- 1927-30: Attended evening classes at the Central School of Art
- 1923-27: Studied at Harrow
- 1937: Set up school of painting with Claude Rogers and William Coldstream and within a year became a full-time lecturer at the Euston Road School
- 1943: Visiting lecturer at the Camberwell School of art (where he introduced the ideas of the Euston Road School)
- 1949: Lecturer at the Central School of Art
- 1954: Director of Painting, Kings College Newcastle (later Newcastle University)
Victor Pasmore developed an interest in painting as a schoolboy at Harrow, but the early death of his father prevented him from carrying on his studies at this stage. From 1927 to 1937 he worked as a clerk at the Head Office
of the London County Council, painting in his spare time and paying frequent visits to the Tate Gallery and the National Gallery; he became a member of the London Artists' Association in 1932 and of the London Group in
For more than 20 years Pasmore served as Consulting Director to Peterlee (Urban Design for the South West Area).
His early paintings were reminiscent of the Fauvists in their handling and their subject matter. In 1954 Lawrence Alloway published a slim volume Nine Abstract Artists that encapsulates discourse around British constructivism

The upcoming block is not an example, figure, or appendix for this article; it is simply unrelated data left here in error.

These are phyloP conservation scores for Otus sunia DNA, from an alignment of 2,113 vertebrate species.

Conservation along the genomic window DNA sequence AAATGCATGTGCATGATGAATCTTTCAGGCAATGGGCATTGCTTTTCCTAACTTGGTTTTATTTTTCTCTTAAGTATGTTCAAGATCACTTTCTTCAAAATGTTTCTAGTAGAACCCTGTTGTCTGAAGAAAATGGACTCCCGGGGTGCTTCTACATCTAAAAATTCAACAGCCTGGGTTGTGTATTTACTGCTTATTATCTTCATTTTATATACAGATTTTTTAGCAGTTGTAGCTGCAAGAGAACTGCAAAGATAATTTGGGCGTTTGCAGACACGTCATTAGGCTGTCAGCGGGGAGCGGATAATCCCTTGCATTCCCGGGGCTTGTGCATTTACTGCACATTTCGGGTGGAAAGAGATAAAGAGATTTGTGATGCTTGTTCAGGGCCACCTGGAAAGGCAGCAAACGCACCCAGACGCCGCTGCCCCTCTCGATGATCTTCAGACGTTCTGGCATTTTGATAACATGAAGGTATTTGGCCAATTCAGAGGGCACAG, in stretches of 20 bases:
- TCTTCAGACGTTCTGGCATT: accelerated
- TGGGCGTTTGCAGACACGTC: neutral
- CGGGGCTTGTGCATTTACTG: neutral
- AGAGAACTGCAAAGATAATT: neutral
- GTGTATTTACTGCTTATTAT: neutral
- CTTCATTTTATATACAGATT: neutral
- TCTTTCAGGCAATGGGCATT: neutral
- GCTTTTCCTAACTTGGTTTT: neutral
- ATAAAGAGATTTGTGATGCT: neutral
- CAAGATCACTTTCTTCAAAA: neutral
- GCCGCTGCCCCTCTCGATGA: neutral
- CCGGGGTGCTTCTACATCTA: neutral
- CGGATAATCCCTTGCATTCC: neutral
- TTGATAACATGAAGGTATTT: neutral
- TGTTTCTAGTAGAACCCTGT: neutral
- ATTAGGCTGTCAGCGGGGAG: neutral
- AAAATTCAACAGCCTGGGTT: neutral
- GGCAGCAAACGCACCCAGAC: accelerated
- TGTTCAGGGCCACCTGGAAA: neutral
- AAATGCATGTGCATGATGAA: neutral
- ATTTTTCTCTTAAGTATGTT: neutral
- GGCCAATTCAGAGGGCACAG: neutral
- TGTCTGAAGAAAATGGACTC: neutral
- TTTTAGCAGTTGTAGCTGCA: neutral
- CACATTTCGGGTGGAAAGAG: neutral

in the early 1950's, in which Pasmore a statement about the necessity to move into 'actual dimensions'. By this time, for his orthogonal reliefs, he was having components machine cut, and exploring the production of editions,
However, by the late 1950's, Pasmore was no longer arguing for a logical move from relief into three dimensions, and was increasingly concerned that his linear and planar forms should result in an image 'which surprises us
by its familiarity and touches us as if awakening forgotten memories buried long ago.'Configurations seemed increasingly to grow, spread and magically fix our attention. Printmaking suited this new fluidity. The 1980
catalogue raisonnée lists one print for the period up to 1964, but 86 prints or suites by 1979 (29 items for 1974 alone; this reveals how important printmaking had become for Pasmore. As Failoni and Zamboni explain:
Working with a special solvent directly on the varnished copper plate, he proceeds by controlling the flow of the solvent until an image is formed. A proof is printed; the original image is then developed and transformed
into a new subjective image; the final print is engraved by the aquatint process.
(Giovanna Zamboni, in Victor Pasmore, with a Catalogue Raisonné of the Paintings, Constructions and Graphics 1926-1979 (Thames and Hudson, London, 1980.)
The employment of solvent flow is clearest in The tear that falls, and there may well be starting points in his paintings. When the curtain falls resembles a number of near symmetrical organic images, while
What Geometry Must We Construct the Physical World? resembles a variety of late 1960's linear works.